Election results

Catalan election: separatists win most seats, Ciudadanos the most-voted party

Record turnout of 81% at a vote whose outcome underscores the divisions in Catalan society

A man casts his ballot for the Catalan regional election at a polling station in Barcelona.
A man casts his ballot for the Catalan regional election at a polling station in Barcelona.AFP

With over 99% of the vote counted, Catalonia’s three secessionist parties had secured a combined 70 seats in the regional parliament, two more than the 68 required for a majority in the 135-seat assembly. 

But the unionist Ciudadanos was by far the most voted party, attracting over 1.1 million votes (25.37%) compared to 940,000 (21.65%) for its nearest rival, the separatist Junts per Catalunya.

Under the Catalan electoral system, this gives Ciudadanos 37 seats while the party of ousted premier Carles Puigdemont gets 34. The Catalan Republican Left (ERC) comes in third with 32 seats, the Catalan Socialists fourth with 17, Catalunya en Comú-Podem gets eight, while the far-left CUP drops to four and the conservative Popular Party (PP) plummets to three deputies.

The turnout rate on Thursday was a historic high of 81%, higher even than at the landmark Spanish elections of 1982 which brought the Socialist Party of Felipe González to power.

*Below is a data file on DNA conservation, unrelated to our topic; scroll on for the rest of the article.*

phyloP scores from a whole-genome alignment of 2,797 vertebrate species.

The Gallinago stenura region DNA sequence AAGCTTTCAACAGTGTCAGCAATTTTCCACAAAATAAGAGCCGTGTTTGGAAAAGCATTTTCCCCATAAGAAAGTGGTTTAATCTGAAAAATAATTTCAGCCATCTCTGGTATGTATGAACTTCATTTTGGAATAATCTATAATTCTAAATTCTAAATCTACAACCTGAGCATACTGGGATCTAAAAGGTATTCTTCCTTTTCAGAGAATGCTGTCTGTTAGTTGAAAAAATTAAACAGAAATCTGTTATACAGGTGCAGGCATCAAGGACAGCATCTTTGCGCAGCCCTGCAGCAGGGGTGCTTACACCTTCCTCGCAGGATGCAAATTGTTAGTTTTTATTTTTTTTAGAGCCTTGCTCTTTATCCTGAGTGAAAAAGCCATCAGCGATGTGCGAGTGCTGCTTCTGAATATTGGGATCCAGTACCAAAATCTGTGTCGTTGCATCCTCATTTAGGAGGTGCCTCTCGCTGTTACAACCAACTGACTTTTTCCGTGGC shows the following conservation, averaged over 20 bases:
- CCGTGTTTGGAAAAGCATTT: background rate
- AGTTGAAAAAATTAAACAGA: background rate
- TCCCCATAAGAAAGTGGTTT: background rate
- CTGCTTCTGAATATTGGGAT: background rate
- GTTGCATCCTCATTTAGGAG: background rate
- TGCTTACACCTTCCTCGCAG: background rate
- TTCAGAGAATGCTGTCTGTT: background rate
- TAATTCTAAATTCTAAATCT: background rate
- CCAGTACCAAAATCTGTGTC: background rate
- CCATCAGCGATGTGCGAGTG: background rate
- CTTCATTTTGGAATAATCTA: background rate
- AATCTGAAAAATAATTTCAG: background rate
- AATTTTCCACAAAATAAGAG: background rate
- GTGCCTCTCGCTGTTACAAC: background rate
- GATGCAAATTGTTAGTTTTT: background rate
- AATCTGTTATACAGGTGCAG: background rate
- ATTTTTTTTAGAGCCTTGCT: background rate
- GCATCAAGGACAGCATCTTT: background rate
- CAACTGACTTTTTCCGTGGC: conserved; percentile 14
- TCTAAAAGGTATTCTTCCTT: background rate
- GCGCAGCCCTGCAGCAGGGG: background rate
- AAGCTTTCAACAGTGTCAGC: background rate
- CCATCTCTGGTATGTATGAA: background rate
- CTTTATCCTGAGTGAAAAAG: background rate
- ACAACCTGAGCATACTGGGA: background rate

While the development of the situation is not certain, it is expected that the separatist parties (Junts per Catalunya, ERC and CUP) will join forces in a governing coalition. The anti-independence parties (Ciudadanos, Popular Party and Socialists) together do not make up the required 68 seats.

It is unlikely that the outcome will heal the wounds of a deeply divided society. Xavier Domènech, leader of Catalunya en Comú Podem, a party that sides with neither separatists nor unionists, said on Thursday night that “these results reaffirm the need to overcome this polarization and open up a new period.”

The regional vote was called by Spanish Prime Minister Mariano Rajoy using emergency powers under Article 155 of the Spanish Constitution – a move that came in response to the passing of a unilateral declaration of independence in the regional parliament on October 27.

Polling stations closed at 8pm on a day when many people voted in the evening, after work. The fact that the election was held on a workday rather than a Sunday as usual made it more difficult for certain groups, such as the self-employed and shopkeepers, to go vote.

Voting took place throughout the day without incident. People waited for up to 40 minutes to cast their ballot.

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